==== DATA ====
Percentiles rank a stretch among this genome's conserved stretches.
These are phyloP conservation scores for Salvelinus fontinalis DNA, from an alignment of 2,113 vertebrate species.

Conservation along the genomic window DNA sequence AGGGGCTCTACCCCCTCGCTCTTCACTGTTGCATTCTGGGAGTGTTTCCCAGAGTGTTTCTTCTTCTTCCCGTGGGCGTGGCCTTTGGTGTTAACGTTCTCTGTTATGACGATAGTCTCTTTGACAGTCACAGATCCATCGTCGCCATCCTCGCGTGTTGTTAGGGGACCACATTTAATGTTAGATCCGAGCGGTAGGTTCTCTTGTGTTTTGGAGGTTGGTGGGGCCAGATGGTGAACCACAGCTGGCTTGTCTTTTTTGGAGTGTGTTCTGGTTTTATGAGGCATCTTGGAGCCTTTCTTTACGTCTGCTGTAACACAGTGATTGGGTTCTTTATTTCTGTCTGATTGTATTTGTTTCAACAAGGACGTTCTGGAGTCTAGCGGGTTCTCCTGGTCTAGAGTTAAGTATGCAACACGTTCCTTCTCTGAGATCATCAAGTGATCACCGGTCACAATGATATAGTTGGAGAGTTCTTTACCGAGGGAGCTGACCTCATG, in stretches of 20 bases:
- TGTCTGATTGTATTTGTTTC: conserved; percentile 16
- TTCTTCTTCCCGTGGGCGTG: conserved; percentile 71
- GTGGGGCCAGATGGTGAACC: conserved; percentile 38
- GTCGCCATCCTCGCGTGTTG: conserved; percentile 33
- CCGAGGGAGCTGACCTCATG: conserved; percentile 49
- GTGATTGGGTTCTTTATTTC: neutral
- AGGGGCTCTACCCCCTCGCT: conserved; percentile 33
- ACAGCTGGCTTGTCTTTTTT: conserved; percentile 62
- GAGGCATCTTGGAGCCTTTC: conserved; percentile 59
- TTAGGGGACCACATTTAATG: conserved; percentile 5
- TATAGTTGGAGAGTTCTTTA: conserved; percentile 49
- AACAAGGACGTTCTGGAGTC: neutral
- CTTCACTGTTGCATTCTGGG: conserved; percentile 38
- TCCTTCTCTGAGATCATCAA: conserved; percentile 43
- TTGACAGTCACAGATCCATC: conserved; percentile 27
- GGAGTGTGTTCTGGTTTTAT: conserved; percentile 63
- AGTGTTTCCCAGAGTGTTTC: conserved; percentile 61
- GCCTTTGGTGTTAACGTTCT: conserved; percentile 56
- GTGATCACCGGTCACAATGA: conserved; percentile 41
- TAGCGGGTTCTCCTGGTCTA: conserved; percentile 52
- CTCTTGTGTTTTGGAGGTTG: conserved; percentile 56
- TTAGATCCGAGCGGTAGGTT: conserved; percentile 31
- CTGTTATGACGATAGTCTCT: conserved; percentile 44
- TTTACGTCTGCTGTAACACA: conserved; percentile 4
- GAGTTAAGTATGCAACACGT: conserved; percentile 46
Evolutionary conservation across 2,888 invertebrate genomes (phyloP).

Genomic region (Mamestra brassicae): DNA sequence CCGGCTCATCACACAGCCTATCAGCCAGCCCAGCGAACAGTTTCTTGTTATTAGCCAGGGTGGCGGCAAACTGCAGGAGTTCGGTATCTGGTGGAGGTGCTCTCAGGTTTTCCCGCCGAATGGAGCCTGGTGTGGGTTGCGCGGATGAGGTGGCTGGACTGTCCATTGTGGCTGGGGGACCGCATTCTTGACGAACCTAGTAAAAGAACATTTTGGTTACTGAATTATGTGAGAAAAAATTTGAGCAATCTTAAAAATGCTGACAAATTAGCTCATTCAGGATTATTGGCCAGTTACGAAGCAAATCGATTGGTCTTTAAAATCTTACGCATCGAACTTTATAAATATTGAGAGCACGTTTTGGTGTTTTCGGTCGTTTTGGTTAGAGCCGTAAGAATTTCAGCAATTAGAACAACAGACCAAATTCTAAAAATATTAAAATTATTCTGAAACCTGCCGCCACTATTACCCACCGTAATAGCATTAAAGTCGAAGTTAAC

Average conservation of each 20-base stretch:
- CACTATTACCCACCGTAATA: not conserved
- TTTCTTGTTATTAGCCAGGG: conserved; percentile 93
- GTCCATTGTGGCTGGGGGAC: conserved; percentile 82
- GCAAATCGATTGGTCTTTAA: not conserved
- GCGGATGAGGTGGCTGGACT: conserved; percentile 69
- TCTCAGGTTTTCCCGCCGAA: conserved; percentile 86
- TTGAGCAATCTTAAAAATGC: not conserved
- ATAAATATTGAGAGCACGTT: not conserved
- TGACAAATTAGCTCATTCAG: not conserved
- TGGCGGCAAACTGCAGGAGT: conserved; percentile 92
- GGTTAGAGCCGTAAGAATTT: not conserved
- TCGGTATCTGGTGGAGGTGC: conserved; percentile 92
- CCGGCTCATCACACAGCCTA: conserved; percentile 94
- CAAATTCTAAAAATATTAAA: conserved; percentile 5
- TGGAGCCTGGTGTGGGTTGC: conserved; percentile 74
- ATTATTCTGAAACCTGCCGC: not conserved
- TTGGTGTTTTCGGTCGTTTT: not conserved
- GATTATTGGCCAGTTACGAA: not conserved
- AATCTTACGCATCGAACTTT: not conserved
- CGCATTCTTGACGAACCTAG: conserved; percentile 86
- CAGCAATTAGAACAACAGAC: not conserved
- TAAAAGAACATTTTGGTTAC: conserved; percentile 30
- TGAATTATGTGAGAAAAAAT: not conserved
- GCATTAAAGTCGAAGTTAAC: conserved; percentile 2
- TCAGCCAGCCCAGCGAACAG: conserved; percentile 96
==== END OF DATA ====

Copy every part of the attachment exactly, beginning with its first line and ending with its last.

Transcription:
Percentiles rank a stretch among this genome's conserved stretches.
These are phyloP conservation scores for Salvelinus fontinalis DNA, from an alignment of 2,113 vertebrate species.

Conservation along the genomic window DNA sequence AGGGGCTCTACCCCCTCGCTCTTCACTGTTGCATTCTGGGAGTGTTTCCCAGAGTGTTTCTTCTTCTTCCCGTGGGCGTGGCCTTTGGTGTTAACGTTCTCTGTTATGACGATAGTCTCTTTGACAGTCACAGATCCATCGTCGCCATCCTCGCGTGTTGTTAGGGGACCACATTTAATGTTAGATCCGAGCGGTAGGTTCTCTTGTGTTTTGGAGGTTGGTGGGGCCAGATGGTGAACCACAGCTGGCTTGTCTTTTTTGGAGTGTGTTCTGGTTTTATGAGGCATCTTGGAGCCTTTCTTTACGTCTGCTGTAACACAGTGATTGGGTTCTTTATTTCTGTCTGATTGTATTTGTTTCAACAAGGACGTTCTGGAGTCTAGCGGGTTCTCCTGGTCTAGAGTTAAGTATGCAACACGTTCCTTCTCTGAGATCATCAAGTGATCACCGGTCACAATGATATAGTTGGAGAGTTCTTTACCGAGGGAGCTGACCTCATG, in stretches of 20 bases:
- TGTCTGATTGTATTTGTTTC: conserved; percentile 16
- TTCTTCTTCCCGTGGGCGTG: conserved; percentile 71
- GTGGGGCCAGATGGTGAACC: conserved; percentile 38
- GTCGCCATCCTCGCGTGTTG: conserved; percentile 33
- CCGAGGGAGCTGACCTCATG: conserved; percentile 49
- GTGATTGGGTTCTTTATTTC: neutral
- AGGGGCTCTACCCCCTCGCT: conserved; percentile 33
- ACAGCTGGCTTGTCTTTTTT: conserved; percentile 62
- GAGGCATCTTGGAGCCTTTC: conserved; percentile 59
- TTAGGGGACCACATTTAATG: conserved; percentile 5
- TATAGTTGGAGAGTTCTTTA: conserved; percentile 49
- AACAAGGACGTTCTGGAGTC: neutral
- CTTCACTGTTGCATTCTGGG: conserved; percentile 38
- TCCTTCTCTGAGATCATCAA: conserved; percentile 43
- TTGACAGTCACAGATCCATC: conserved; percentile 27
- GGAGTGTGTTCTGGTTTTAT: conserved; percentile 63
- AGTGTTTCCCAGAGTGTTTC: conserved; percentile 61
- GCCTTTGGTGTTAACGTTCT: conserved; percentile 56
- GTGATCACCGGTCACAATGA: conserved; percentile 41
- TAGCGGGTTCTCCTGGTCTA: conserved; percentile 52
- CTCTTGTGTTTTGGAGGTTG: conserved; percentile 56
- TTAGATCCGAGCGGTAGGTT: conserved; percentile 31
- CTGTTATGACGATAGTCTCT: conserved; percentile 44
- TTTACGTCTGCTGTAACACA: conserved; percentile 4
- GAGTTAAGTATGCAACACGT: conserved; percentile 46
Evolutionary conservation across 2,888 invertebrate genomes (phyloP).

Genomic region (Mamestra brassicae): DNA sequence CCGGCTCATCACACAGCCTATCAGCCAGCCCAGCGAACAGTTTCTTGTTATTAGCCAGGGTGGCGGCAAACTGCAGGAGTTCGGTATCTGGTGGAGGTGCTCTCAGGTTTTCCCGCCGAATGGAGCCTGGTGTGGGTTGCGCGGATGAGGTGGCTGGACTGTCCATTGTGGCTGGGGGACCGCATTCTTGACGAACCTAGTAAAAGAACATTTTGGTTACTGAATTATGTGAGAAAAAATTTGAGCAATCTTAAAAATGCTGACAAATTAGCTCATTCAGGATTATTGGCCAGTTACGAAGCAAATCGATTGGTCTTTAAAATCTTACGCATCGAACTTTATAAATATTGAGAGCACGTTTTGGTGTTTTCGGTCGTTTTGGTTAGAGCCGTAAGAATTTCAGCAATTAGAACAACAGACCAAATTCTAAAAATATTAAAATTATTCTGAAACCTGCCGCCACTATTACCCACCGTAATAGCATTAAAGTCGAAGTTAAC

Average conservation of each 20-base stretch:
- CACTATTACCCACCGTAATA: not conserved
- TTTCTTGTTATTAGCCAGGG: conserved; percentile 93
- GTCCATTGTGGCTGGGGGAC: conserved; percentile 82
- GCAAATCGATTGGTCTTTAA: not conserved
- GCGGATGAGGTGGCTGGACT: conserved; percentile 69
- TCTCAGGTTTTCCCGCCGAA: conserved; percentile 86
- TTGAGCAATCTTAAAAATGC: not conserved
- ATAAATATTGAGAGCACGTT: not conserved
- TGACAAATTAGCTCATTCAG: not conserved
- TGGCGGCAAACTGCAGGAGT: conserved; percentile 92
- GGTTAGAGCCGTAAGAATTT: not conserved
- TCGGTATCTGGTGGAGGTGC: conserved; percentile 92
- CCGGCTCATCACACAGCCTA: conserved; percentile 94
- CAAATTCTAAAAATATTAAA: conserved; percentile 5
- TGGAGCCTGGTGTGGGTTGC: conserved; percentile 74
- ATTATTCTGAAACCTGCCGC: not conserved
- TTGGTGTTTTCGGTCGTTTT: not conserved
- GATTATTGGCCAGTTACGAA: not conserved
- AATCTTACGCATCGAACTTT: not conserved
- CGCATTCTTGACGAACCTAG: conserved; percentile 86
- CAGCAATTAGAACAACAGAC: not conserved
- TAAAAGAACATTTTGGTTAC: conserved; percentile 30
- TGAATTATGTGAGAAAAAAT: not conserved
- GCATTAAAGTCGAAGTTAAC: conserved; percentile 2
- TCAGCCAGCCCAGCGAACAG: conserved; percentile 96